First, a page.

New Fuel Prices Revealed

UAE fuel price goes up 42 fils for Special, diesel nosedives to AED2.90
Imthishan Giado

Fuel Price Aug 2015

Following last week’s announcement the UAE’s Ministry of Energy has revealed the prices of fuel for the month of August 2015, marking the first time in UAE history that fuel has been deregulated.

The price of the most commonly-used 95-octane ‘Special’ has increased 42 fils to AED2.14 (from AED1.72) while the premium ‘Super’ 98-Octane has seen a similar rise of 24%  to AED2.25 (from AED1.83).

Abu Dhabi offers a lower octane fuel known as ‘E-Plus 91’. This will continue to be offered, at AED 2.07 (formerly AED1.61) making it the cheapest petrol found on sale today. Diesel prices have dropped from AED.235 to AED 2.05, making it cheaper than gasoline.

Commenting on the move by the UAE to push the motoring population to more efficient vehicles, a Fiat Chrysler Automobile (FCA) spokesman said: “It’s logical to assume that some drivers may well start looking at alternative methods of transport and may start to become more aware of the cost-benefits of more fuel-efficient vehicles. For many years now, FCA Powertrain Technologies has offered a line-up that’s well positioned to take advantage of any shift in consumer vehicle purchase patterns that may result from this change in fuel pricing strategy – our expanded range includes smaller, downsized fuel-efficient powertrains such as the 170hp Multi Air 1.4-litre and 240hp 1.8-litre, all fully made in aluminium with scavenging technology developed in collaboration with Ferrari.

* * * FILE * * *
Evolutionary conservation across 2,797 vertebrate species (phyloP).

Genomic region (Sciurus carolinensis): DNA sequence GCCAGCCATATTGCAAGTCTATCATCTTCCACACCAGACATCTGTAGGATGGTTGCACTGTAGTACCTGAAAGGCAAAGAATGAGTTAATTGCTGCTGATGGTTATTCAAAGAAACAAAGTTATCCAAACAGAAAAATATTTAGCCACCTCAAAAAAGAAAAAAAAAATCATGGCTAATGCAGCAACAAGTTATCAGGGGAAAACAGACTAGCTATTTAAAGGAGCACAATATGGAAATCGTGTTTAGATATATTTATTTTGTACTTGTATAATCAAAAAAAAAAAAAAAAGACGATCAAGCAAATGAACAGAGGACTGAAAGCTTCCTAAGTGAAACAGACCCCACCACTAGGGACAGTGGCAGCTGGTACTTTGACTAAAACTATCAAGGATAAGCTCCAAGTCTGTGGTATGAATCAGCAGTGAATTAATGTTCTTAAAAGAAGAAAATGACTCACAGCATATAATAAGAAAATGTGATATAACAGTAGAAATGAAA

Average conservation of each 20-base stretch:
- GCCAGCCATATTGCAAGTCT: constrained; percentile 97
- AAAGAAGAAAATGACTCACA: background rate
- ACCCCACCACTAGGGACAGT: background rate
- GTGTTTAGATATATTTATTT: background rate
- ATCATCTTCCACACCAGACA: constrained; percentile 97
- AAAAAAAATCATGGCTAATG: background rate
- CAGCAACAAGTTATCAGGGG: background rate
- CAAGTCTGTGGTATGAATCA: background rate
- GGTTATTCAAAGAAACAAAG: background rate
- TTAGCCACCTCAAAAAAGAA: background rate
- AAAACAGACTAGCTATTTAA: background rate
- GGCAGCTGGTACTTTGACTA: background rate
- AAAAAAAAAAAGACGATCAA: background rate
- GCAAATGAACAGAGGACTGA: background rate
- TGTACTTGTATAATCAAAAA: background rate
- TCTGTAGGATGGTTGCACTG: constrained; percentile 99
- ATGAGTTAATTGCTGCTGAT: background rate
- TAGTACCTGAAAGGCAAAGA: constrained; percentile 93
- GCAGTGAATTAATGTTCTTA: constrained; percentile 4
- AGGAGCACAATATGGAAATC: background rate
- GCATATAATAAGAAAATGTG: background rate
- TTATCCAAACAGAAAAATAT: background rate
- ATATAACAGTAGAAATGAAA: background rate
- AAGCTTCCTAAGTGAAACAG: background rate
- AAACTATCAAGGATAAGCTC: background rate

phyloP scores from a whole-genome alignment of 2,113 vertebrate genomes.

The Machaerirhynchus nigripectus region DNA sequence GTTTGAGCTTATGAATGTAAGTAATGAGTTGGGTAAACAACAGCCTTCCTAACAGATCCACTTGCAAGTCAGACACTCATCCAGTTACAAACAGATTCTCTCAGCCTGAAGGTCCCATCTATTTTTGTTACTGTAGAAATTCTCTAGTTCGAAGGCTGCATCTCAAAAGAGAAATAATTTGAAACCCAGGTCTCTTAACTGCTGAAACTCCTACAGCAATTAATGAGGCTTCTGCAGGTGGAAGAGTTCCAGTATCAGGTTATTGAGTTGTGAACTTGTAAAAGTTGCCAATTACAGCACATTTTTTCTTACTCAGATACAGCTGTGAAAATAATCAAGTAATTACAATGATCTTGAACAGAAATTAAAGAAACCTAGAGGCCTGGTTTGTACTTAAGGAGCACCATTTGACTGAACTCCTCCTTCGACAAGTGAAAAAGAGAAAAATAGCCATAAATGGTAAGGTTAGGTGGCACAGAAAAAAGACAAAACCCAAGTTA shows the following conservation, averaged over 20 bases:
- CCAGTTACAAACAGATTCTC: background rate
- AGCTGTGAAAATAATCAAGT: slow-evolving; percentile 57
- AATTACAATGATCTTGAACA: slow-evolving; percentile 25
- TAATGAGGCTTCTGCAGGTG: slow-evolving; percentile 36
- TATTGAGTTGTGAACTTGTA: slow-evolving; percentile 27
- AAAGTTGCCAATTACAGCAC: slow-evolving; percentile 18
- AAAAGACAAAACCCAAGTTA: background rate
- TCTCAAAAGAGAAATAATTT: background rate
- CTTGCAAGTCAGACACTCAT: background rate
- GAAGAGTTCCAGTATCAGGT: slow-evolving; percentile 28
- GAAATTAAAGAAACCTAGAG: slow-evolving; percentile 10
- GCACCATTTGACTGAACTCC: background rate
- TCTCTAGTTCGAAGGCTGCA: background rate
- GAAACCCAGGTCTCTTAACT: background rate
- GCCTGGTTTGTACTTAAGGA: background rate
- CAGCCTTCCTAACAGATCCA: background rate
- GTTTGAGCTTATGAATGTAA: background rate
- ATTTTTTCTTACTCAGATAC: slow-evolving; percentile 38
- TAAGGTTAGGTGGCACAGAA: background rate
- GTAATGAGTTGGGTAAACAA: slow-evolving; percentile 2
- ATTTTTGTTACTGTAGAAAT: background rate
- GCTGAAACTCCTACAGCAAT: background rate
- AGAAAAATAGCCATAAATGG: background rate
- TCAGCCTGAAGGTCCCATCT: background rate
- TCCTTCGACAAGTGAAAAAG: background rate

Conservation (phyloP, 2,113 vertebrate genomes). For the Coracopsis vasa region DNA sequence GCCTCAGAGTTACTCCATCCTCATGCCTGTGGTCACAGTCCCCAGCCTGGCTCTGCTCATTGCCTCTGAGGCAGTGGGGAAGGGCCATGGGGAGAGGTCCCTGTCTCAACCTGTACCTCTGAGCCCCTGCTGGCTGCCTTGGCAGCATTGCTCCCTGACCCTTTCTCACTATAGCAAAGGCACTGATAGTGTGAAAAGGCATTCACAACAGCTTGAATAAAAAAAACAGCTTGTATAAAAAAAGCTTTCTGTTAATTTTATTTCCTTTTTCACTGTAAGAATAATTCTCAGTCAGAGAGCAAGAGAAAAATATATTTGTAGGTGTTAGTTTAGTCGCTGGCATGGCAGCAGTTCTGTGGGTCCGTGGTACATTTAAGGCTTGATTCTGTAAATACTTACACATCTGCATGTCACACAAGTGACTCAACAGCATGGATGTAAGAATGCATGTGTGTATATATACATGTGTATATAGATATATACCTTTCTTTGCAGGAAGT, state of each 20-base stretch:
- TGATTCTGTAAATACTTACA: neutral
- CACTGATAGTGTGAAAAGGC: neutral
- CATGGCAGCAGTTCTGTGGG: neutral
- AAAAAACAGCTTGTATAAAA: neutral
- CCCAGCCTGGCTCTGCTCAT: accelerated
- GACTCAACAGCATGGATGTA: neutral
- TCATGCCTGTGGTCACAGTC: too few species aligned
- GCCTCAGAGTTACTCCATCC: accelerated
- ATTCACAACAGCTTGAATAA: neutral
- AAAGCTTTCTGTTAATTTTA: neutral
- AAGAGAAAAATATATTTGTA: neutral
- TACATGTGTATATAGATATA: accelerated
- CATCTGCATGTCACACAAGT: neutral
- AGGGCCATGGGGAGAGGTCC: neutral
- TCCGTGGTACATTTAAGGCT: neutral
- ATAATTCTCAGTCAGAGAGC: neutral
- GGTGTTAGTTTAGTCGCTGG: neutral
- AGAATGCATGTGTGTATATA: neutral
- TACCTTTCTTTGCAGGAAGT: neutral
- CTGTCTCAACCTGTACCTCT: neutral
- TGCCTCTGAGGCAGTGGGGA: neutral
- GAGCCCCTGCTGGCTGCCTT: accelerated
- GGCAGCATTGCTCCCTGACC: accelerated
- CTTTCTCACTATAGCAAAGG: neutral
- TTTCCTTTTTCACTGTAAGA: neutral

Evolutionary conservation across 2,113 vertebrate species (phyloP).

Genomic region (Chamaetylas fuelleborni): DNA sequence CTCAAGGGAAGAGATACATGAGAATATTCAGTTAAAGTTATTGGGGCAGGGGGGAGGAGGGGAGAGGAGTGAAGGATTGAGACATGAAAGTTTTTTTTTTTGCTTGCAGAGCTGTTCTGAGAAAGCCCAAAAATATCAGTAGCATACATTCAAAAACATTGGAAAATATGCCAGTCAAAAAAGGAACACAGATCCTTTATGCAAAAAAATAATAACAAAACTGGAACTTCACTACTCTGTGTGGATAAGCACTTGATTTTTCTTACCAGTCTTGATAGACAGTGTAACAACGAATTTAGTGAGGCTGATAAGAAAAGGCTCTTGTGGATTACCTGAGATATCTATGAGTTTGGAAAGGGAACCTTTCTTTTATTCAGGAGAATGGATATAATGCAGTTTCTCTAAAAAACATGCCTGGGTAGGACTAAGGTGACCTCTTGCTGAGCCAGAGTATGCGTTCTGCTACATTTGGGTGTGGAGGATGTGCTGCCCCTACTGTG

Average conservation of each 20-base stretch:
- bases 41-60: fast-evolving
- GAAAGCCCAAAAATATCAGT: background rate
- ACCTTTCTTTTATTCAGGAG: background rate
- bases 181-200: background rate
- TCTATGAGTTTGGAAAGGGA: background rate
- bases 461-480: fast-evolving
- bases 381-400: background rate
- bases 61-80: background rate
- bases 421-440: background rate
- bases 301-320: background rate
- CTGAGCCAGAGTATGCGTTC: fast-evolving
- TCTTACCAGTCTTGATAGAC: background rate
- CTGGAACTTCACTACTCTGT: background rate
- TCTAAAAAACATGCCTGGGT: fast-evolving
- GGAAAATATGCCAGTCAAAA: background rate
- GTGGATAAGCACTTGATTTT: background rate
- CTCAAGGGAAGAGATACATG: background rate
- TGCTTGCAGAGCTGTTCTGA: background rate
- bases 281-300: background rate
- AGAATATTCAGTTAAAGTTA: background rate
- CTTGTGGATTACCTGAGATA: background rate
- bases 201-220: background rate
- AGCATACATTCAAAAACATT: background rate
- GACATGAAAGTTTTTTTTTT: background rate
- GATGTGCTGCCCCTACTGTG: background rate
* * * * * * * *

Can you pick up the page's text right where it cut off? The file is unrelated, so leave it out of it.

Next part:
“The V6 Pentastar 3.6-litre already complies with greenhouse (GHG) emission regulations and our V8 HEMI engines feature the exclusive Multi-Displacement System – a highly advanced system seamlessly alternates between smooth, high fuel economy four-cylinder mode when less power is needed, and V8 mode when more power is demanded,” he continued.

Volkswagen Middle East Managing Director Thomas Milz believed that the number of V8 engines on the roads shows how little fuel consumption has mattered to UAE drivers – until now.

“In the short term, long-range commuters may face the greatest impact from the pricing realignment,” he said. “These customers may find themselves seeking alternative options or models for their commute  to what they would traditionally have preferred to drive. From a medium to long-term perspective, I imagine that we may see a higher penetration of four-cylinder engines with less displacement.”

In Europe, diesel vehicles enjoy a definitive advantage in the marketplace. Could they enjoy similar success in the Gulf? Milz says the possibility exists, though he wouldn’t be drawn into further speculation. “There is an opportunity for us to perhaps see diesel engines in this market if the price disparity between diesel and petrol were to become similar to European markets.”

“In the UAE, we have lagged somewhat behind in introducing public transport systems – hence why travelling by car has traditionally been the preferred mode for most. Taking into consideration variables exclusive to the UAE such as the harsh climate has perhaps resulted in a reluctance from commuters to adopt public transport. The recent deregulation may cause consumers to reconsider their transport choices, ” he added.

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The original fuel price announcement


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